“Cory, what day is it?”

        “Jess...It’s Tuesday.”

        “What’s the date?”

        “June 20th.”

        I leave the bath and sit at the kitchen table, naked. Blood runs down my legs, but I can’t figure out why.

        “Cory, what day is it?”

        “Jessica, you’re scaring me.”

        “Cory, tell me what day it is. Please.”

        “It’s Tuesday, June 20th.”

        I go to bed, burrowing into a white down comforter that, by the morning, will be stained with blood. I beg Cory to take the day off and stay home with me.

        “Are we getting on a plane tomorrow?”

        “No, Jess. I’m staying here with you. I’m not going anywhere.”

        I press play on the TV, Steven Spielberg's Hook filling the screen. I just have to fall asleep, and it will be over

        “Cory, what day is it?”

        “It’s Tuesday, June 20th. Babe, please try to go to sleep.”

        In the morning, Cory helps me dress for the ER—a crewneck hoodie, denim shorts, and plastic flip-flops. I take my rings and bracelets off and leave them, along with my phone, on our kitchen table. I think of POWs, or Jews boarding the train to Auschwitz, American journalists huddled in a cave, a beautiful celebrity being robbed of her jewels in Paris. Young men shuffling into maximum security, a coed being shoved into a car, leaving behind nothing but the squeak of a scream and the soft tink of a class ring on dark pavement. Keys, rings, phone — I know that leaving these items behind is a bad foretelling. They always make you take your jewelry off before they kill you. I may never come back here.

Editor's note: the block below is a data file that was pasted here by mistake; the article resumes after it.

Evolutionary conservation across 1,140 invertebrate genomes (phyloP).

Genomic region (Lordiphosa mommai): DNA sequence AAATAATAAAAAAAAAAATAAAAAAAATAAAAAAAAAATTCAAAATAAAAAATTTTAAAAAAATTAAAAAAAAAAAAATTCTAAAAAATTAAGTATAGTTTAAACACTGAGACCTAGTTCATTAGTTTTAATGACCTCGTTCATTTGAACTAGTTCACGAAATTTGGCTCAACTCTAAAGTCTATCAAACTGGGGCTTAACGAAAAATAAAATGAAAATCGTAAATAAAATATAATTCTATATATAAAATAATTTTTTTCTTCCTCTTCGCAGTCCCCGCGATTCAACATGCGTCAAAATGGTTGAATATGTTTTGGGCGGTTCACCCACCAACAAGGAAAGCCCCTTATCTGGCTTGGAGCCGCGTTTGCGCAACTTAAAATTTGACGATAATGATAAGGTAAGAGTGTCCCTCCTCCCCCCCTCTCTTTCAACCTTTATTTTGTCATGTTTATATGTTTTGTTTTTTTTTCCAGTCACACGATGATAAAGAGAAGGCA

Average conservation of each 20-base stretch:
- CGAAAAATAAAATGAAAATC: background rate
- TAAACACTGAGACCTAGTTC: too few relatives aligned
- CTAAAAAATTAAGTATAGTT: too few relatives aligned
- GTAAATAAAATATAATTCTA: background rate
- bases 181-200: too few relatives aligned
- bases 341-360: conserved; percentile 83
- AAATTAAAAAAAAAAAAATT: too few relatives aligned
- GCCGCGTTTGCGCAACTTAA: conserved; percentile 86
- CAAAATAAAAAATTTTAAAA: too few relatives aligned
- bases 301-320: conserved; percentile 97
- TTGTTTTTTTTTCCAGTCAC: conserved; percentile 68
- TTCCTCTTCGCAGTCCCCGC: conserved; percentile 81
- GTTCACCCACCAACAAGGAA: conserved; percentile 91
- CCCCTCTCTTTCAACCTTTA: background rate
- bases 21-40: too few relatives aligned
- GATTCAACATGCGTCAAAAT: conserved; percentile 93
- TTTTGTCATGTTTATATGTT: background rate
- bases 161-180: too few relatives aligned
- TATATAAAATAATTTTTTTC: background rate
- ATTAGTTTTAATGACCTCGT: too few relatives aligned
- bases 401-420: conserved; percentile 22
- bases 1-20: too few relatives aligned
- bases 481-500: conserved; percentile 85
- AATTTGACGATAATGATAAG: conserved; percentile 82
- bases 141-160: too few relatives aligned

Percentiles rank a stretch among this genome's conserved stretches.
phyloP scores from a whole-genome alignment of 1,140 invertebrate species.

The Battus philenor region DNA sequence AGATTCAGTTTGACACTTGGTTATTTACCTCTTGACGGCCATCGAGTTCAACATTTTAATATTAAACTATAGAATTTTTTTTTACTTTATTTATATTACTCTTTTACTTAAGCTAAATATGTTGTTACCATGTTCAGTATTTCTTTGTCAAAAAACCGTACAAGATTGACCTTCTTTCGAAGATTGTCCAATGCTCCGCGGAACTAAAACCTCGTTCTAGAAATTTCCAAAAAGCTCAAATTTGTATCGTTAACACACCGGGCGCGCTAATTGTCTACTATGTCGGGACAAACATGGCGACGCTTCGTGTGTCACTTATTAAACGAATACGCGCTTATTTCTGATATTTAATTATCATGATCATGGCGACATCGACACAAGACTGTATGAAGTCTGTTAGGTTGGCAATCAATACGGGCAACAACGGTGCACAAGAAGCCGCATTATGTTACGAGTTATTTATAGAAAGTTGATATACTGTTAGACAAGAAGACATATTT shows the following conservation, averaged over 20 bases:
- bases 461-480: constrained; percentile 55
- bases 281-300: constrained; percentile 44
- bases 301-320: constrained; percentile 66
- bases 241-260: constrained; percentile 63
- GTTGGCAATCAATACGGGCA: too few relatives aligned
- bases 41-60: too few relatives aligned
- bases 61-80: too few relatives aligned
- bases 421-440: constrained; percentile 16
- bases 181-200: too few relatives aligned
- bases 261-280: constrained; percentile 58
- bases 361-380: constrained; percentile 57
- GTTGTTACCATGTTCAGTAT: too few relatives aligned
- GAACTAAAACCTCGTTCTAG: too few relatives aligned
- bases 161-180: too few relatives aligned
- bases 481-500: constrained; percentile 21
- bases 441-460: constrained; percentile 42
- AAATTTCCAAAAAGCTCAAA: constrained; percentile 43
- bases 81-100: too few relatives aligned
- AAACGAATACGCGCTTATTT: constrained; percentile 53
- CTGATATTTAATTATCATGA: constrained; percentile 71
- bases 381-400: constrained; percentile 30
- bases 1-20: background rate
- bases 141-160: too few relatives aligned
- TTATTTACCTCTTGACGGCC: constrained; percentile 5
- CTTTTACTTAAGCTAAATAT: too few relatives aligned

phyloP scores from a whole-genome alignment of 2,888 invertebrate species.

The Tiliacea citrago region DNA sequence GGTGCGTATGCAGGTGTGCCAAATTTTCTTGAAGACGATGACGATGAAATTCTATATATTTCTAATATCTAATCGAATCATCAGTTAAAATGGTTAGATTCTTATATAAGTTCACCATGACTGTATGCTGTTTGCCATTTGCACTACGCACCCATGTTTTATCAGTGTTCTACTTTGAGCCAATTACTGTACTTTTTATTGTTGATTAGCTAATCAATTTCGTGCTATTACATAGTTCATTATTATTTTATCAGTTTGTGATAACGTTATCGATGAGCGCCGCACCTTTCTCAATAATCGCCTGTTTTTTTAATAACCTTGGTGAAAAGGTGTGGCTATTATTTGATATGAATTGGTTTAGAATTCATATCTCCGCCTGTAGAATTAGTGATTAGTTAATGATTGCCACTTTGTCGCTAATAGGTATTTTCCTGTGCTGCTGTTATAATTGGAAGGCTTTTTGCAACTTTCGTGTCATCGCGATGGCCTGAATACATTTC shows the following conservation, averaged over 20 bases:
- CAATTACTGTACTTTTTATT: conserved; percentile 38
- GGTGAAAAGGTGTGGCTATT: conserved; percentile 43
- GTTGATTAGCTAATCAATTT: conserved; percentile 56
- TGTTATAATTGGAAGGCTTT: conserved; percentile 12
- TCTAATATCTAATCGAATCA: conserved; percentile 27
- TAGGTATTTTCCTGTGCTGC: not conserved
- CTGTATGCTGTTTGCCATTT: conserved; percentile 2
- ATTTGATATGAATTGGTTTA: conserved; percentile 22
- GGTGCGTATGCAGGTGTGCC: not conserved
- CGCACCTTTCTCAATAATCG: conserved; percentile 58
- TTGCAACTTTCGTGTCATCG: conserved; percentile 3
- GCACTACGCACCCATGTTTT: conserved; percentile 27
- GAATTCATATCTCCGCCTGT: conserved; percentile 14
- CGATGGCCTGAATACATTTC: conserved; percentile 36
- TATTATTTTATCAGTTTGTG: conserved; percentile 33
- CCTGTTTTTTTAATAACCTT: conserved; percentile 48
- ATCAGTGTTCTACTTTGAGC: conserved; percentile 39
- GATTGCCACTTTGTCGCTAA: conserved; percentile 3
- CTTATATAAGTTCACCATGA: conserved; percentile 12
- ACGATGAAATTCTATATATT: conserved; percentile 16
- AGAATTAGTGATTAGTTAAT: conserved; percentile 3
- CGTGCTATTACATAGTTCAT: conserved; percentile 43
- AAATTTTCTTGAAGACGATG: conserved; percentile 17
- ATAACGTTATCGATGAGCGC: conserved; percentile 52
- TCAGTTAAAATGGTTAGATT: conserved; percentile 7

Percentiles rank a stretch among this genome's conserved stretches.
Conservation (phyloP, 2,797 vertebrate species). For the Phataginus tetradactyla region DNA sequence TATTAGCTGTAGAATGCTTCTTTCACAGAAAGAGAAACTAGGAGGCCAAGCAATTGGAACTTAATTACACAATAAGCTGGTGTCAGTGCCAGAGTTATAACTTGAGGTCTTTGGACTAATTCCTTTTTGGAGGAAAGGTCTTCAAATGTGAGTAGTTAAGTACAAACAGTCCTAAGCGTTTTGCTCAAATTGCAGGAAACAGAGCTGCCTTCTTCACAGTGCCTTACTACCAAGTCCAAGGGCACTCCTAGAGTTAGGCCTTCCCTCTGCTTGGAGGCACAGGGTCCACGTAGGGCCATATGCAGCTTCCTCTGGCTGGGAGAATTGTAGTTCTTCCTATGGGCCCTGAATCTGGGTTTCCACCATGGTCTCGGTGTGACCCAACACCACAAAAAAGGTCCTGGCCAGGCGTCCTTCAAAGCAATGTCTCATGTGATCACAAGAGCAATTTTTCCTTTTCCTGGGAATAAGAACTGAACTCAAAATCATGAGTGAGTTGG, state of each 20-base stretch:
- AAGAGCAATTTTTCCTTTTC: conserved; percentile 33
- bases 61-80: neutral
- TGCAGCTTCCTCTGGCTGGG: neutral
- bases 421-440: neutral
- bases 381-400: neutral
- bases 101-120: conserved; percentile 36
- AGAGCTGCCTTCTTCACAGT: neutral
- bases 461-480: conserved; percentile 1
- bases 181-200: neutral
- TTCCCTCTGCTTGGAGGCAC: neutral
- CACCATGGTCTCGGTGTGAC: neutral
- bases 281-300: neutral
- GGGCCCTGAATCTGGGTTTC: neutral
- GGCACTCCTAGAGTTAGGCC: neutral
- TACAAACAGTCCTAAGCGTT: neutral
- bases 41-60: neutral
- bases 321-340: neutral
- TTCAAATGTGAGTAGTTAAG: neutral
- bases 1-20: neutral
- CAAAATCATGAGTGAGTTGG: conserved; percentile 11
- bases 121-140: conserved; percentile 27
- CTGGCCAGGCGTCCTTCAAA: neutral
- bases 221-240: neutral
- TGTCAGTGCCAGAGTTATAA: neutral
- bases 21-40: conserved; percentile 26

I sit and wait quietly while Cory checks me into the ER. I’m immediately separated from everyone, and finally feel my sanity fall away with my sense of safety. And like an avalanche, I heard the crack snap from somewhere deep inside, and felt an instant and miraculous, pummeling release. The brilliant, white-light force of what’s still alive, and been still too long. What won’t melt inside you will still find a way to move. That is the truth of water.

        A psychiatrist walks into my fluorescent-lit room, introducing himself as Michael. He pulls a chair up to the single twin bed and begins asking questions. “Do you think of harming yourself or others?”